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Volunteering in Sar-El

sarel-_20210814-150433_1 Our group of Sar-El volunteers

Age is of No Concern

Several weeks ago, I found myself shlepping boxes full of medical supplies and loading them onto pallets. I suddenly asked myself: How did I get here?

The answer: I was volunteering in Sar-El (Sherut LeYisrael which means service for Israel)

Sar-El enables people, both inside and outside Israel, to volunteer to provide much needed assistance to the IDF while both contributing to the country, experiencing Israel and at the same time integrating into Israeli society. At present, due to Covid-19 and its resulting limitations on visitors here, it is rare to meet a non-resident volunteer.

Sar-El volunteering comes in two types: arriving in the morning and leaving in the afternoon, or arriving on Sunday in the morning and leaving after lunch on Thursday (sleeping on the base).

This past week, my wife Ida and I went to a central pickup spot in north Tel Aviv and were taken by bus with the rest of our group to the medical division (Matzrap which is Hebrew shorthand for Center For Medical Supplies) of Tel Hashomer, a large army base 25 minutes away from Tel Aviv. The usual group has about 15 volunteers, evenly divided between the sexes. Before Covid the groups would consist of 25 people, evenly divided between the sexes and about 60% Jewish and 40% non-Jewish. My co-workers ranged in age from 20 to 92.

On arriving at the base, we are taken to our dorm building with men and women sleeping on separate floors. We are told that there is to be no alcohol, drugs or romantic liaisons. Discussions of religion and politics are strictly forbidden. The group is led by two to three group leaders (madrichot) who are part of an IDF unit trained to lead Sar-El groups. Sar-El is an actual unit of the IDF and while on the base you are under IDF jurisdiction, which means that you can't leave the base except with hard-to-get permission.

We then got our IDF uniforms, which consist of a shirt, pants and a belt. You can wear your own shoes and socks. One is required to wear the uniform from the morning till after dinner.

A usual day's schedule: Breakfast from 7am till 8am. Flag-raising is at 8:15am followed by the singing of Hatikvah with the group at attention. This is a very emotional moment for many volunteers as we feel that we are assembled from all over the world with the same purpose, namely, to do something important for Israel.I have been on 10 Sar-Els and have met people from Canada, the US, New Zealand, Australia, many European countries, South Africa, Brazil, Uruguay and Argentina. One of the biggest treats in Sar-El is that you meet so many interesting people with such varied backgrounds. It is an extremely broadening experience and you make close friends for life.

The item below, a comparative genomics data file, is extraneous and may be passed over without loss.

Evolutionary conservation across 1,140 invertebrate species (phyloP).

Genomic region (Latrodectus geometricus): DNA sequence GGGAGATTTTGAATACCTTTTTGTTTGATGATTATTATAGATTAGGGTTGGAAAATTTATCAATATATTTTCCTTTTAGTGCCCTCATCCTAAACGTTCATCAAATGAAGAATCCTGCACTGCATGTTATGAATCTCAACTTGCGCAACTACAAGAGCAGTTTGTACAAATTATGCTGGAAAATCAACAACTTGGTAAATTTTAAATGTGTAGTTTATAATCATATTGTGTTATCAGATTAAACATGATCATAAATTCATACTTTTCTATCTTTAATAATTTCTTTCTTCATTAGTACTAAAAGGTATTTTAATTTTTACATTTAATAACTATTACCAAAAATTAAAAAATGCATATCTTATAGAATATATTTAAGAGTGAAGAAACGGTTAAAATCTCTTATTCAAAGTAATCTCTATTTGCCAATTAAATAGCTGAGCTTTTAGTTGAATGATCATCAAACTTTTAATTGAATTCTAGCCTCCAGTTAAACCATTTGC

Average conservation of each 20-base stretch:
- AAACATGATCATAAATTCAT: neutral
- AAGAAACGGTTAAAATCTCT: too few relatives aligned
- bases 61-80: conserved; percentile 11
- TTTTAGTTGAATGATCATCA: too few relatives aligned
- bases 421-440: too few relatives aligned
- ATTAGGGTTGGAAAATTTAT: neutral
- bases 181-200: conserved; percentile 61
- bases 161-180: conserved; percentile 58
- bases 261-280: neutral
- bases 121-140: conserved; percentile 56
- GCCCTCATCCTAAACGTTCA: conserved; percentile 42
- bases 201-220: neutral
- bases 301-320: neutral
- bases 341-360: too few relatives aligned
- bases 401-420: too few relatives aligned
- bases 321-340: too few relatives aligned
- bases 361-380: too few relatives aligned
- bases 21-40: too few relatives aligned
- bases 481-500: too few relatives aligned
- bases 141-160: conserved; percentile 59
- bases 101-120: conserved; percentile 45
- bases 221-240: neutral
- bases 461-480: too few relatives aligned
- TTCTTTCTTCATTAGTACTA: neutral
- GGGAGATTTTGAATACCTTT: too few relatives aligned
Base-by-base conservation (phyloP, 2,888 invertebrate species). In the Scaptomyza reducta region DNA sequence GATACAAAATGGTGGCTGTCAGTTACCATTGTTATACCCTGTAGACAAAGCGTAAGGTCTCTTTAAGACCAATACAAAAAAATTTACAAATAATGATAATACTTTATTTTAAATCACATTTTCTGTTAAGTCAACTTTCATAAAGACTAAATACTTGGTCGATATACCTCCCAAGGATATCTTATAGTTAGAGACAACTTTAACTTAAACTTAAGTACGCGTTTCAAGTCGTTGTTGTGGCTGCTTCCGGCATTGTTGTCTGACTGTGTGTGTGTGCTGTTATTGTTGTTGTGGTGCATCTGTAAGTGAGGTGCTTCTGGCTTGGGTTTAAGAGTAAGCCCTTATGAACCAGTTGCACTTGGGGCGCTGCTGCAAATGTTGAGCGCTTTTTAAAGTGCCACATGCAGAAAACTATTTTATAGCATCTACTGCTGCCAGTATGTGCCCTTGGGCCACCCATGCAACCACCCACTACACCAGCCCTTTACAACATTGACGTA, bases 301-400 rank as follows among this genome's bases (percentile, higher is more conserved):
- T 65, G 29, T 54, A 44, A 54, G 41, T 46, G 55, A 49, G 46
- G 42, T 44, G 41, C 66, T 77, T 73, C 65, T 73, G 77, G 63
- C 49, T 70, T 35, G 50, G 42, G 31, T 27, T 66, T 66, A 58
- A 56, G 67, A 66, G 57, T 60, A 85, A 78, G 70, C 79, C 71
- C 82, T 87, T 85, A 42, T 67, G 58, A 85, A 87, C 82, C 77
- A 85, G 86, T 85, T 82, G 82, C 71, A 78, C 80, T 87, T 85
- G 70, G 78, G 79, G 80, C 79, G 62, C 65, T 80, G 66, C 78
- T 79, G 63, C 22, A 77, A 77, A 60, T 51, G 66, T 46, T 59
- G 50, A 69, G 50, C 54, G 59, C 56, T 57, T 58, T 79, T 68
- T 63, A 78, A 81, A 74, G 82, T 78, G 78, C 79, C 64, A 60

Announcements come after flag-raising. The group leaders ask us if there are any problems, concerns or questions. In my experience they have been very attentive to problems, try to solve them to the best of their ability and are very patient. They are very impressive young women.

We are then assigned to our various workstations.

The work done is dependent on the type of base. Last week was my fifth time in Matzrap. This area deals with the packing and loading of medical supplies in boxes. Other parts of Matzrap deal with checking whether batches of medical equipment, such as stethoscopes, pressure gauges and night vision equipment, are functioning properly, or checking expiration dates of drugs. The supplies are for use here in Israel or by emergency units sent abroad to assist in disaster areas.

I have worked on bases where the primary job was to clean and organize warehouses on storage bases. On one occasion, I found myself sweeping out a warehouse with two other people; one was an internist and the other a chemical engineer with a number of patents to his credit.